Classical piano soothes old elephants at Thai sanctuary

Classical piano soothes old elephants at Thai sanctuary

British volunteer Paul Barton and his daughter Emily Barton, 4, play piano for sick, abused, retire
British volunteer Paul Barton and his daughter Emily Barton, 4, play the piano for sick, abused, retired and rescued elephants. (Photo: Reuters/Soe Zeya Tun)

KANCHANABURI, Thailand: Lam Duan, a 65-year-old, blind Thai elephant is enjoying her lunch, listening to Silent Night being played on a piano.

For eight years, pachyderms like Lam Duan - old, overworked and sometimes disabled - have been rehabilitated with music at Elephants World, a retirement sanctuary for the animals in the western Thai province of Kanchanaburi.

Almost 80 per cent of about 3,000 elephants at tourist venues in Thailand, Cambodia, India, Laos, Nepal and Sri Lanka, endure poor living conditions and diets and are overworked, according to the animal welfare group World Animal Protection.

A woman hugs a blind elephant before Paul Barton plays piano for sick, abused, retired and rescued
A woman hugs a blind elephant before Paul Barton plays piano for sick, abused, retired and rescued elephants. (Photo: Reuters/Soe Zeya Tun)

British volunteer Paul Barton unloads his piano before he plays for sick, abused, retired and rescu
British volunteer Paul Barton unloads his piano before he plays for sick, abused, retired and rescued elephants in sanctuary along Thailand-Myanmar border in Kanchanaburi. (Photo: Reuters/Soe Zeya Tun)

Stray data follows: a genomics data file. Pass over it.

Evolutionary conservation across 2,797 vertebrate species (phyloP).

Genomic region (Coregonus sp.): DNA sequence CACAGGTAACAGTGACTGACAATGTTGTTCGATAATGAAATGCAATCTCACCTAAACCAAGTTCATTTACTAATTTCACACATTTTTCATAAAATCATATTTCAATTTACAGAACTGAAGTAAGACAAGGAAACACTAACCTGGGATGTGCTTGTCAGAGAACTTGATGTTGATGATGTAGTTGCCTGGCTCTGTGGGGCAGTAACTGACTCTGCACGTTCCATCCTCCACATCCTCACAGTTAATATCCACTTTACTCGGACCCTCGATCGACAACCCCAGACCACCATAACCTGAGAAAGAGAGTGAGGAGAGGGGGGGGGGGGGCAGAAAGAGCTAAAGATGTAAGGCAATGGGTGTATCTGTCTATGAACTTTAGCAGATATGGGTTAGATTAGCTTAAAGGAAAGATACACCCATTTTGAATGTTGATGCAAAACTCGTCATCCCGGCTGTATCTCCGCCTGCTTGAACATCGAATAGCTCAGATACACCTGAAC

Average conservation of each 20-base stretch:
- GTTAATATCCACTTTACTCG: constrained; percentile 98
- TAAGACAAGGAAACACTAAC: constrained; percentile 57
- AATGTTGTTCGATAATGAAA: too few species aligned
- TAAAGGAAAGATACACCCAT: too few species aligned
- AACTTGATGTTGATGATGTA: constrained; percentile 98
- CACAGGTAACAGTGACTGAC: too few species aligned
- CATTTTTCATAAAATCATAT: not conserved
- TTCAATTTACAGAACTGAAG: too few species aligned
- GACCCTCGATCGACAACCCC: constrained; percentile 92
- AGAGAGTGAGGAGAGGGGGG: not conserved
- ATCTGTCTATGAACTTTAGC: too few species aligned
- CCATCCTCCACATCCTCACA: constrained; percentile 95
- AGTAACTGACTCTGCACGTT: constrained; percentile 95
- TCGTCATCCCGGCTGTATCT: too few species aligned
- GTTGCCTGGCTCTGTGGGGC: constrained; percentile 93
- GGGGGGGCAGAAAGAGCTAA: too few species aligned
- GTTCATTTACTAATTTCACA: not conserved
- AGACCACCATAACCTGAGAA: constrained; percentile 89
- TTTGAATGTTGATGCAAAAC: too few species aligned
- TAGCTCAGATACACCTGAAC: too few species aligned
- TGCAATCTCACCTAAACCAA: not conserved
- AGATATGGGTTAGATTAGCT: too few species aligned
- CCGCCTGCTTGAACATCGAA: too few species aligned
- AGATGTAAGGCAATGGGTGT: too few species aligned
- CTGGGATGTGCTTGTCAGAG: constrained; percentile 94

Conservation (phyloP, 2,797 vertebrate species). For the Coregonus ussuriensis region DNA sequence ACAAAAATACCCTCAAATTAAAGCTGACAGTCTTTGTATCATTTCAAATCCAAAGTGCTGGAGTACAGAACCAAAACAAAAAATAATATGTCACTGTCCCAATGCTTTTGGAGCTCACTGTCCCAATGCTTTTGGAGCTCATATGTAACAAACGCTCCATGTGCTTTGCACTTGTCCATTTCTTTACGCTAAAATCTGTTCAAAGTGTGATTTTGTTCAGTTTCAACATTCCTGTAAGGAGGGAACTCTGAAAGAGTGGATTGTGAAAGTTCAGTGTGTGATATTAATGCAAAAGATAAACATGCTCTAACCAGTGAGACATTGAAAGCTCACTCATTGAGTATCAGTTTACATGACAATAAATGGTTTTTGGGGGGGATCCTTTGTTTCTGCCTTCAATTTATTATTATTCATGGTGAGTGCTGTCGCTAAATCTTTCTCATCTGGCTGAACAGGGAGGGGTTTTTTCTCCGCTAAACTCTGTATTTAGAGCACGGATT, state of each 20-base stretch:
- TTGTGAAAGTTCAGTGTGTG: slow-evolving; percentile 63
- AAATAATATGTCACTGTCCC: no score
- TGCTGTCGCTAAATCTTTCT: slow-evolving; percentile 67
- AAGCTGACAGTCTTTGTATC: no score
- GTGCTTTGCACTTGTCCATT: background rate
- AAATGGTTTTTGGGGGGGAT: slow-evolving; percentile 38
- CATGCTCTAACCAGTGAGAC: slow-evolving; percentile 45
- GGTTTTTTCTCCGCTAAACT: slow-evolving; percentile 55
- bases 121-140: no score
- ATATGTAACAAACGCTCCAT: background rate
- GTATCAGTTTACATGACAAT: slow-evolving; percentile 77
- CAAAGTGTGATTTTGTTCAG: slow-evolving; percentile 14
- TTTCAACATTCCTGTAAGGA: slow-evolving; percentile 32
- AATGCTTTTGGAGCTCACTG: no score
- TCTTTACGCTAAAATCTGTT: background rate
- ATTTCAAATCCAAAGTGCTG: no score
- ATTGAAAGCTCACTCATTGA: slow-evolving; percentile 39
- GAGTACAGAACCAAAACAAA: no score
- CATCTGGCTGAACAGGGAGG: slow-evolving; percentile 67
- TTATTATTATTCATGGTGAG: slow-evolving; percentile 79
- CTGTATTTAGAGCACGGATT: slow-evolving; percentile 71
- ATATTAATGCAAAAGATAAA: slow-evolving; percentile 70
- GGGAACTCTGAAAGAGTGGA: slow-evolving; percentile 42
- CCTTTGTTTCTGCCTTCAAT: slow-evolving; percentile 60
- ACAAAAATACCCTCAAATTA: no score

The animals at Elephants World get good food and treatment for their physical ailments, but the music is an extra, special treat they appear to love.

Several times a week, British classical pianist Paul Barton, 57, sets up a piano against a backdrop of forested slopes and plays for his four-legged friends.

"Maybe some of these blind elephants get a little bit of comfort from hearing pieces of soothing classical music occasionally," says Barton, who studied at London's Royal Academy of Arts.

Elephants eat their breakfast as they listen British volunteer Paul Barton plays piano for sick, ab
Elephants eat their breakfast as they listen to British volunteer Paul Barton. (Photo: Reuters/Soe Zeya Tun)

Emily Barton, 4, is seen before she and her father play piano for sick, abused, retired and rescued
Emily Barton, 4, is seen before she and her father play the piano. (Photo: Reuters/Soe Zeya Tun)

Lam Duan approached Barton as he began to play and she appeared to calm down and focus on the music.

At another music session, several elephants seemed to move their heads and move about in front of the piano as the notes flowed.

British volunteer Paul Barton plays piano for sick, abused, retired and rescued elephants in sanctu
British volunteer Paul Barton plays the piano for elephants at the sanctuary. (Photo: Reuters/Soe Zeya Tun)

British volunteer Paul Barton plays piano for sick, abused, retired and rescued elephants in sanctu
British volunteer Paul Barton plays the piano as the elephants have their breakfast. (Photo: Reuters/Soe Zeya Tun)

The owner of the sanctuary, Samart Prasithpol, 44, said the music seemed to provide the elephants with some special comfort.

"We work here to rehabilitate the elephants physically," Smart told Reuters.

"The use of music has been useful in rehabilitating their soul," he said.

Source: Reuters/zl

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